The present left is becoming more self-conscious as a left.
Occupy changed the terrain of struggle, making opposition appear in class terms in a way that had been repressed in the US for decades. Multiple lefts came together in occupation, not only sharing a project but also struggling over its meaning. In Europe, the deadly impact of austerity measures and growing opposition to them (not to mention the ongoing effects of the financial crisis of 2008), has made capitalism visible as a problem again (most explicit indication: polls reporting that the majority of Americans think the division between rich and poor is the most fundamental division in the country). For over thirty years, the preoccupation of a left that has been practically and theoretically active in a variety of specific movements and causes, as well as in multiple groups and locations, opposition to capitalism is growing, covered now in the mainstream media and a matter of governmental concern. That concern is generally exhibited via quick repression and aggressive policing (surveillance, intimidation, arrests, out-numbering, tasers, teargas, etc).
The growing self-consciousness is at the same time, and necessarily, a time of division. As we emerge, we fight over who we are, over our name and names, over our principles and tactics, over whether we can even be said to exist. At the very least, our infighting lets us know we are here.
There are fights and there are fights. Some we shouldn't have to fight. We shouldn't have to fight over whether rape is wrong, over whether rape should be covered up. We shouldn't have to fight over whether the genocide of Native Americans was wrong, over whether Palestinians should be able to live and work and flourish. Fighting those fights, even though it remains necessary, doesn't strengthen us. We are already know what the answers are. Having to fight for them again and again doesn't let us advance theoretically or practically. It mires us in defensive maneuvers.
There are also useful fights, the kinds that sharpen thinking, clarify stakes. In the thick of things, it can be hard to know which kind of fight one is in. Which ideas are innovations? Which tactical repetitions further the struggle and which are but tributaries into circuits of drive (whether as media stunt, fetishized process, or perpetual self-criticism)?
This is a particularly tough challenge for communists insofar as the very opportunity presented by the collapse of socialism (the dissolution of the USSR and the Chinese capitalist turn) ushers in a generative chaos such that previously clear and distinct tendencies engage one another once again. An advantage is that ideas suppressed by the too tight link between communism and Stalinism, intransigence of Trotskyist parties, and reduction of debates into pointless repetitions of Marx and Bakunin have room to breathe. A disadvantage is the absence of learning or advancement (old lessons in a new time, one step forward and two steps back), lack of clarity about the stakes of debate insofar as the repetition of old themes in a new context can displace attention from present issues, and the undeniable fact of increasing inequality and immiseration in the wake of 1989.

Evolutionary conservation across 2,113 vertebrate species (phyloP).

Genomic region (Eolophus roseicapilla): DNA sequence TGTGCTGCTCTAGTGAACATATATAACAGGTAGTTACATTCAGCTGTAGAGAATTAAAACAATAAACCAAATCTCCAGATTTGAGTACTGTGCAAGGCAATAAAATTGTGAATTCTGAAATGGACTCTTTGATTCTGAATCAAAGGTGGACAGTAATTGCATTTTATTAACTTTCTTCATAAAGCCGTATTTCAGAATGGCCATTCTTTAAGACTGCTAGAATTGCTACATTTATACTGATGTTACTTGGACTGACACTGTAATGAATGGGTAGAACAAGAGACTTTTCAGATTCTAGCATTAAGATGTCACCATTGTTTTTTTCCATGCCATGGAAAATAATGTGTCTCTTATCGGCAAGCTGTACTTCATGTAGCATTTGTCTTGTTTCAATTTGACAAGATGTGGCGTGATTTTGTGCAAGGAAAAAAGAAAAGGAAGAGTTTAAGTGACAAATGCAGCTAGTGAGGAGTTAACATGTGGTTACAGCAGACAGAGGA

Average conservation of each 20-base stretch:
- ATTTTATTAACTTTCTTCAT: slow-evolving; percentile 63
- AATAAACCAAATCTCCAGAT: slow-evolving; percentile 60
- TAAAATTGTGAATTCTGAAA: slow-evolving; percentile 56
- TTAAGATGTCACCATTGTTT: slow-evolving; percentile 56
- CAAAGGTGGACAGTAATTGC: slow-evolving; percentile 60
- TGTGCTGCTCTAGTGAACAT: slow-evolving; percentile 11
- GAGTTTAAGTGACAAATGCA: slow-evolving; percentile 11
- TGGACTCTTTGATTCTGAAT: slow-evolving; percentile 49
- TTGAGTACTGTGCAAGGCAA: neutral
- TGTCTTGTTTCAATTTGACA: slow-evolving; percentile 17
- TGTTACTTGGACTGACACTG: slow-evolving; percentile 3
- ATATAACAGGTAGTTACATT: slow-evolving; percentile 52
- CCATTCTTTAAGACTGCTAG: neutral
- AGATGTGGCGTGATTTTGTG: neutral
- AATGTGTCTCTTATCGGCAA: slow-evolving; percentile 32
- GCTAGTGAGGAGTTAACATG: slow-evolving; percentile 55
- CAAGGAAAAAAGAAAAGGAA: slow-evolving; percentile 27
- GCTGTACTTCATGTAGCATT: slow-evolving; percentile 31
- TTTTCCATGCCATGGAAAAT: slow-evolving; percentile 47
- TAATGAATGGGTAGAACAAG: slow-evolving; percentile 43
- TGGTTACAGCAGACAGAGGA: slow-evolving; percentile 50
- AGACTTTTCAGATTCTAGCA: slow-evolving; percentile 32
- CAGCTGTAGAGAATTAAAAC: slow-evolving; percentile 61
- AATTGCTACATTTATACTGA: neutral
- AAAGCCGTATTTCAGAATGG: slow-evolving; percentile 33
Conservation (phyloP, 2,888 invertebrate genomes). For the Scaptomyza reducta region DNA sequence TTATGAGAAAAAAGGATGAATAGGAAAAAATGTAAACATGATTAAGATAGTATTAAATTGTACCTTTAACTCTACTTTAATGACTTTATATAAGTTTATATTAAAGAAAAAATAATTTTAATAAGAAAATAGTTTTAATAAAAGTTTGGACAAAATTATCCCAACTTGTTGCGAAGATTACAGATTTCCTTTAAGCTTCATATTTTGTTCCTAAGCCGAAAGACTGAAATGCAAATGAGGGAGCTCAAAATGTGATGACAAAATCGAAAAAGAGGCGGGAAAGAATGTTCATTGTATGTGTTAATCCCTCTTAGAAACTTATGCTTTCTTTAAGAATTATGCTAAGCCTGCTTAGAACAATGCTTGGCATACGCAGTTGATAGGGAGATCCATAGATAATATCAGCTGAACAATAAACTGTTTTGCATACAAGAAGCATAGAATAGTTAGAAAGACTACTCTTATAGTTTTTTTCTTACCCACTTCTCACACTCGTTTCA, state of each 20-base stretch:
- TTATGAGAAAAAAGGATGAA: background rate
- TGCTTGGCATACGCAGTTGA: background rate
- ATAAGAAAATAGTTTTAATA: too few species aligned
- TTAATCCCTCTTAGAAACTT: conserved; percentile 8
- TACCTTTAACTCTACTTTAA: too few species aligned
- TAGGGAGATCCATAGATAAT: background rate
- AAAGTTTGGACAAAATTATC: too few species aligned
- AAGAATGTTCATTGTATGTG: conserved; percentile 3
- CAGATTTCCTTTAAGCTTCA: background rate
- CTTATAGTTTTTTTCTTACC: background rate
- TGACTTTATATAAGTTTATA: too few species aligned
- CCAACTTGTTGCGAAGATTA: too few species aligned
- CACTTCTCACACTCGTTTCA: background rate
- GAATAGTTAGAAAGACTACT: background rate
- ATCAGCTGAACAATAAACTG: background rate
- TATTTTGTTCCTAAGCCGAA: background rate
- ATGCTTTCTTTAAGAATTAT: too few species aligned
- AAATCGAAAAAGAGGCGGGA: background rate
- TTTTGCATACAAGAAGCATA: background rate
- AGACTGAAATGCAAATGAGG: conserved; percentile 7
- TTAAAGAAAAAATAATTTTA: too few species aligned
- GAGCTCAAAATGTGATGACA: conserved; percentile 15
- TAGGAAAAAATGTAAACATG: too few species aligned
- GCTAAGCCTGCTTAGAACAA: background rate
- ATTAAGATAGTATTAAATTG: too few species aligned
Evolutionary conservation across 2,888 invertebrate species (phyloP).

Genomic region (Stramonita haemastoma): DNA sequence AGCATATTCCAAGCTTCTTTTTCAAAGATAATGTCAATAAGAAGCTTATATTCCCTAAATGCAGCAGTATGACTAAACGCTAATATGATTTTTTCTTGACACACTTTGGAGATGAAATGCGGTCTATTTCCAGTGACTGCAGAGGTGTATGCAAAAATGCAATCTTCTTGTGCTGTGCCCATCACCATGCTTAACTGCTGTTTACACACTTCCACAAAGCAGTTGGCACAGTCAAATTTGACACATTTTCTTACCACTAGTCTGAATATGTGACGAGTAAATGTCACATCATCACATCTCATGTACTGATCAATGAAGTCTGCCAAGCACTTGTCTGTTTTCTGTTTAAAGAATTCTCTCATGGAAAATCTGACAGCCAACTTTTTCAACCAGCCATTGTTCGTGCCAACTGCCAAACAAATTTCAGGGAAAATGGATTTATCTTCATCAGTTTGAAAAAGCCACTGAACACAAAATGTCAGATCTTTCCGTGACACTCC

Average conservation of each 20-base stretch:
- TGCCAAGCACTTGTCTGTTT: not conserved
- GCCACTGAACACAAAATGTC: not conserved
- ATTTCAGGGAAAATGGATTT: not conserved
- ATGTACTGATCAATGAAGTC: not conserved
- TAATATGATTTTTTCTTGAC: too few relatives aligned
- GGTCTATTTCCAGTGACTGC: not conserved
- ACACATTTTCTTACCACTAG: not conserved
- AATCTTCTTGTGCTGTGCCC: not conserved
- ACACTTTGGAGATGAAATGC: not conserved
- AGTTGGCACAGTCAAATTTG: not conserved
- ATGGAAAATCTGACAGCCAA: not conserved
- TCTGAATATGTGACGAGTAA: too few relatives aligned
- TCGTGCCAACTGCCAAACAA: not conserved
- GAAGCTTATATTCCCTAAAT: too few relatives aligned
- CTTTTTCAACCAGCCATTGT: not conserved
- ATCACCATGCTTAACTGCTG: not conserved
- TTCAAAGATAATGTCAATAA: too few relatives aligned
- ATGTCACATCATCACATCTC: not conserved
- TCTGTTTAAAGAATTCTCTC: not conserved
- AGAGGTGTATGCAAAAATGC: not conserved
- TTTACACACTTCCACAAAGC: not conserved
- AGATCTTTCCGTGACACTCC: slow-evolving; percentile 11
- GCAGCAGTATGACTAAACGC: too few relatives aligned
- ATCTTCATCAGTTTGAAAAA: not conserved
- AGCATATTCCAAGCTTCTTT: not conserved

Contemporary communist theoretical engagements draw on differing textual traditions and histories of struggle. They also unfold in the context of ongoing movement and protest. Absent a common language or common commitments, discerning what is at stake in any disagreement, beyond, say, the performance of a revolutionary identity insistent on the purity of its difference, at times seems impossible. Which views are anarchist, libertarian communist, autonomist, communist, or socialist? What is the difference between the ultra left and the anti-left? Where are the points of alliance that are useful and to what end?
Labels distort. But the critique of labels, the rejection of 'isms', leads to the cultivation of specificities that hinder debate and prevent thinking. Rather than building a common analysis and movement, we are pushed into esoteric analyses of multiple, specific, texts. Rather than debating what to do, we argue over what did so-and-so mean, which texts matter and why. Do these arguments derail the very possibilities that the current chaos opens up? Do they lead it to dead ends when they could insight new questions and approaches?
There's an irony, though, in these questions insofar as all they do is reiterate the split. Those who oppose organizing in common would likely take this reiteration as affirmation of their point that the Party is impossible now. I take it as an indication that it's necessary because disconnected and multiple loci of opposition is the form of our current defeat.
There are, though, points of convergence, ideas irreducible to generic anti-capitalism.
1. Today the working class is not revolutionary.
2. Our modes of opposition strengthen and reproduce what they attempt to destroy or overthow.